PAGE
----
Garden Dormouse - Badger-colored Dormouse of the Forest

Garden dormouseThe garden dormouse (Eliomys quercinus) is also known as the Asiatic garden dormouse or AGD. They are the latest small rodents to enter the exotic pet trade. Whether they can be successfully domesticated such as the gerbil, remains to be seen. The garden dormouse’s used to live in a huge area from Portugal to the Russian coastline and down into Northern Africa. Now they can only be found in forests in Mediterranean countries, Corsica and northern Germany. The AGD is listed as Near Threatened by the International Union of the Conservation of Nature.

Garden dormice are important food sources for many wild creatures, including foxes, weasels, stoats, owls, hawks, ravens, magpies and crows. Domesticated cats take a large toll on garden dormice populations. But habitat loss is their biggest threat. As the forests dwindle, so does the food supply for garden dormice. The overall world population of garden dormice declined in half during the past 30 years.

Physical Description

The garden dormouse is colored like a European badger -- a light grey-brown body, white belly, and a black striped face. Their paws are pink and mostly hairless. The ears are large and shaped like bat’s ears. They have wide dark eyes which helps them navigate in the darkness. Their long, thin, fur-covered tails are brown at the base and mainly black with a white tip.
Like a lizard, a garden dormouse can detach its tail if a predator grabs it. Unlike a lizard, a rodent cannot grow its tail back.

An adult, whether male or female, weighs from 1.59 to 4.23 ounces (45 to 120 grams.) This is lighter than a pet hamster. Their weight greatly fluctuates depending on how close they are to hibernation. Garden dormice in autumn will normally weigh more than in the spring. Their body length from nose to tail tip ranges from 7.4 to 11.8 inches (19 to 30 cm,) with the tail making up nearly half of that length.

Life Cycle and Behavior

Females awaken from hibernation in early spring and literally whistle for a mate. Garden dormice are social rodents that prefer to live near each other, so she does not have a long wait. She makes a nest in a burrow for her offspring of grass, moss and her own fur. Her gestation is a mere 22 to 28 days. She averages 4 to 5 offspring in a litter, but can produce as many as 8. They open their eyes when three weeks old and weaned one week after that. They become sexually mature when they reach one year of age.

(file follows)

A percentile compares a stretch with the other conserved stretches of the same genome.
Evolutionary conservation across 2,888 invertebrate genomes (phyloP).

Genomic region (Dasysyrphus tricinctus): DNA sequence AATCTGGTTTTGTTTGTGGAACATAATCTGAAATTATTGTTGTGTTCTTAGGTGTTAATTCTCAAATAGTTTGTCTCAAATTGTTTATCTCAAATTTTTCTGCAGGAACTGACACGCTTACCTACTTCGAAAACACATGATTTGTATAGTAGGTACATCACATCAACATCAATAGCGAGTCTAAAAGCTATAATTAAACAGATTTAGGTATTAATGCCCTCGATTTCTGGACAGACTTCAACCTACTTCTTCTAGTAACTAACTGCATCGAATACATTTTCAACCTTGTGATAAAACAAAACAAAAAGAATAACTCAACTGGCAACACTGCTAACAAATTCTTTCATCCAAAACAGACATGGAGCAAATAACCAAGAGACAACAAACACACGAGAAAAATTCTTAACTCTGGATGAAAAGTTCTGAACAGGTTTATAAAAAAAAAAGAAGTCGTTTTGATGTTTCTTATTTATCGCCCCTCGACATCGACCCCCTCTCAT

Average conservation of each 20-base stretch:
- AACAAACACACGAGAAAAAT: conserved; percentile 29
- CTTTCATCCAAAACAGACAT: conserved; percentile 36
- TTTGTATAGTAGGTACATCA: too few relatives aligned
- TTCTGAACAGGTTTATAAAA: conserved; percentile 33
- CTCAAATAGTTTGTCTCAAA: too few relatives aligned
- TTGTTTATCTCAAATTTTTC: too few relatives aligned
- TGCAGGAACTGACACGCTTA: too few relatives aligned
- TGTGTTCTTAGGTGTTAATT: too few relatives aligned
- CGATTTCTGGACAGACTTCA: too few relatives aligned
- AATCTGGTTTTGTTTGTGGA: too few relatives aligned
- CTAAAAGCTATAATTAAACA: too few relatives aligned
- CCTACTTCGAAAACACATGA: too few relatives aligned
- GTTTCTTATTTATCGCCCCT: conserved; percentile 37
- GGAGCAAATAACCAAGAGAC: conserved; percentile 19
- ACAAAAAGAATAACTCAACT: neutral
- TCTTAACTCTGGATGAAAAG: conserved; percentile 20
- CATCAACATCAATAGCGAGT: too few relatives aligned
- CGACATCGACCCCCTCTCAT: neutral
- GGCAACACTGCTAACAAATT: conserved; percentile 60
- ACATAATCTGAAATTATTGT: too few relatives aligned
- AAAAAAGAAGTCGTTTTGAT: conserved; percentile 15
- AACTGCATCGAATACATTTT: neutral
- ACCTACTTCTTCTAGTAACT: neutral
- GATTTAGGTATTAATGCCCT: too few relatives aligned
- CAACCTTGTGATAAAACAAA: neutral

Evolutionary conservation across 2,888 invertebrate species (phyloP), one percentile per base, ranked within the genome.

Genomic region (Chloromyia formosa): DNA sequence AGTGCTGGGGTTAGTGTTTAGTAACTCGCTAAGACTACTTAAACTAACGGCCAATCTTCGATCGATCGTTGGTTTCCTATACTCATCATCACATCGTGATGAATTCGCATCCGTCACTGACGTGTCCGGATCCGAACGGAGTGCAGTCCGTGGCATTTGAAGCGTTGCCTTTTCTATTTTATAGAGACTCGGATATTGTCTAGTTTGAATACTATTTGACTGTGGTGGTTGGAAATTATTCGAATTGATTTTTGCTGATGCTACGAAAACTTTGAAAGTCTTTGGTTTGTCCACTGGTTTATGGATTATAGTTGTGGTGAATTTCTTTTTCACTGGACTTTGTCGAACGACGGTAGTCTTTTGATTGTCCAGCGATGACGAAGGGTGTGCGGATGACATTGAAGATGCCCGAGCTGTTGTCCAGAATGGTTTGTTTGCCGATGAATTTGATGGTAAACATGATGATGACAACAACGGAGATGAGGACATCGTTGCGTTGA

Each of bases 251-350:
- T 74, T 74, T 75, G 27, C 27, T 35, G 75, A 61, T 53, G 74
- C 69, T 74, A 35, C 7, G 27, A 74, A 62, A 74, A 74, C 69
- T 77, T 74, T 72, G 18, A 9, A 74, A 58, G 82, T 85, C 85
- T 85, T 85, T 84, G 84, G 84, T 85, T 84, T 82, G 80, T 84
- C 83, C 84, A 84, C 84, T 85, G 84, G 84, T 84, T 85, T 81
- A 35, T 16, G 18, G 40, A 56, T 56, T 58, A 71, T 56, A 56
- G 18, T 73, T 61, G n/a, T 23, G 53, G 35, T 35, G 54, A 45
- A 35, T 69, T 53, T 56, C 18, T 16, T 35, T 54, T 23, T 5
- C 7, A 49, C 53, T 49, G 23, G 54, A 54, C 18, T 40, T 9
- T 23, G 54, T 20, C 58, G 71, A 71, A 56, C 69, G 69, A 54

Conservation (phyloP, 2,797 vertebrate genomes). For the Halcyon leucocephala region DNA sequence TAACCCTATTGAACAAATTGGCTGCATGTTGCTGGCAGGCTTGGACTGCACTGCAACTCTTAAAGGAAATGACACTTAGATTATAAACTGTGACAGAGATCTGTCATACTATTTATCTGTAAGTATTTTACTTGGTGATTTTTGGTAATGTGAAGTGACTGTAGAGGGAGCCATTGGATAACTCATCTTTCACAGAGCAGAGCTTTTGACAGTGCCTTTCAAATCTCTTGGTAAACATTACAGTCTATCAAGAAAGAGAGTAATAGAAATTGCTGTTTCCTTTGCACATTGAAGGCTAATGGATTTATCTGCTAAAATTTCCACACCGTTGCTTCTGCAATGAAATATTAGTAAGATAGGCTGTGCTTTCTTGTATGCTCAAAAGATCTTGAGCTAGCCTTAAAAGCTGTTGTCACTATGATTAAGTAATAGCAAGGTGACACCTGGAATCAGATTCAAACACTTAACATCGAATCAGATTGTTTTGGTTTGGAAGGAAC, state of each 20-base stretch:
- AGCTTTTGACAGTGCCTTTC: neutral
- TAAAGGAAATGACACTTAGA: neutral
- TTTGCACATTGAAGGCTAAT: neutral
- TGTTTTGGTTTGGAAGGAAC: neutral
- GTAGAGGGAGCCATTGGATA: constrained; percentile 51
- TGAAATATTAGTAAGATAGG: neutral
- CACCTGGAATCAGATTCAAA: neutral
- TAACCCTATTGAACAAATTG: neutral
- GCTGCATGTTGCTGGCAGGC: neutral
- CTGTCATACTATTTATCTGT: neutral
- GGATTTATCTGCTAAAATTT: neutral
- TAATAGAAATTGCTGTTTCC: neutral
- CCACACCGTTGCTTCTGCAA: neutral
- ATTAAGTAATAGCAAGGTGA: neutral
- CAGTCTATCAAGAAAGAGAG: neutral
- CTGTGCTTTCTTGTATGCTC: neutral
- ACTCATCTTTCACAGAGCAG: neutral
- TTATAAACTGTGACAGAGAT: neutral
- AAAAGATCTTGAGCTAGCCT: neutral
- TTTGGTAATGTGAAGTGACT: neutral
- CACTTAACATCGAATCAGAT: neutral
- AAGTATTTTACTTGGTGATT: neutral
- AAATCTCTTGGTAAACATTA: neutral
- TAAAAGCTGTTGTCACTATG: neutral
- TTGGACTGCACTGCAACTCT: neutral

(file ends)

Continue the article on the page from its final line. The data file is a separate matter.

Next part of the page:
Garden dormice eat more insects and bird eggs than they do nuts, seeds and fruits. They can also kill and eat baby birds or each other. They store food in their cheeks to deposit in a burrow for later. They can make homes from a variety of sources, including abandoned bird nests, tree trunks, under the ground, in rock crevices and inside of human homes. If lucky, a garden dormouse can live up to five years.

Picture of the Garden dormouse by Sebastian Stabinger, licensed under the Creative Commons Attribution-Share Alike 3.0 Unported license.

The Garden dormouse is listed as Vulnerable (VU), considered to be facing a high risk of extinction in the wild, on the IUCN Red List of Threatened Species

Some facts about the
Garden dormouse

Adult weight : 0.083 kg (0.1826 lbs)

Maximum longevity : 6 years

Female maturity :365 days

Male maturity : 365 days

Gestation : 23 days

Weaning : 30 days

Litter size : 5

Litters per year : 1

Source: AnAge, licensed under CC

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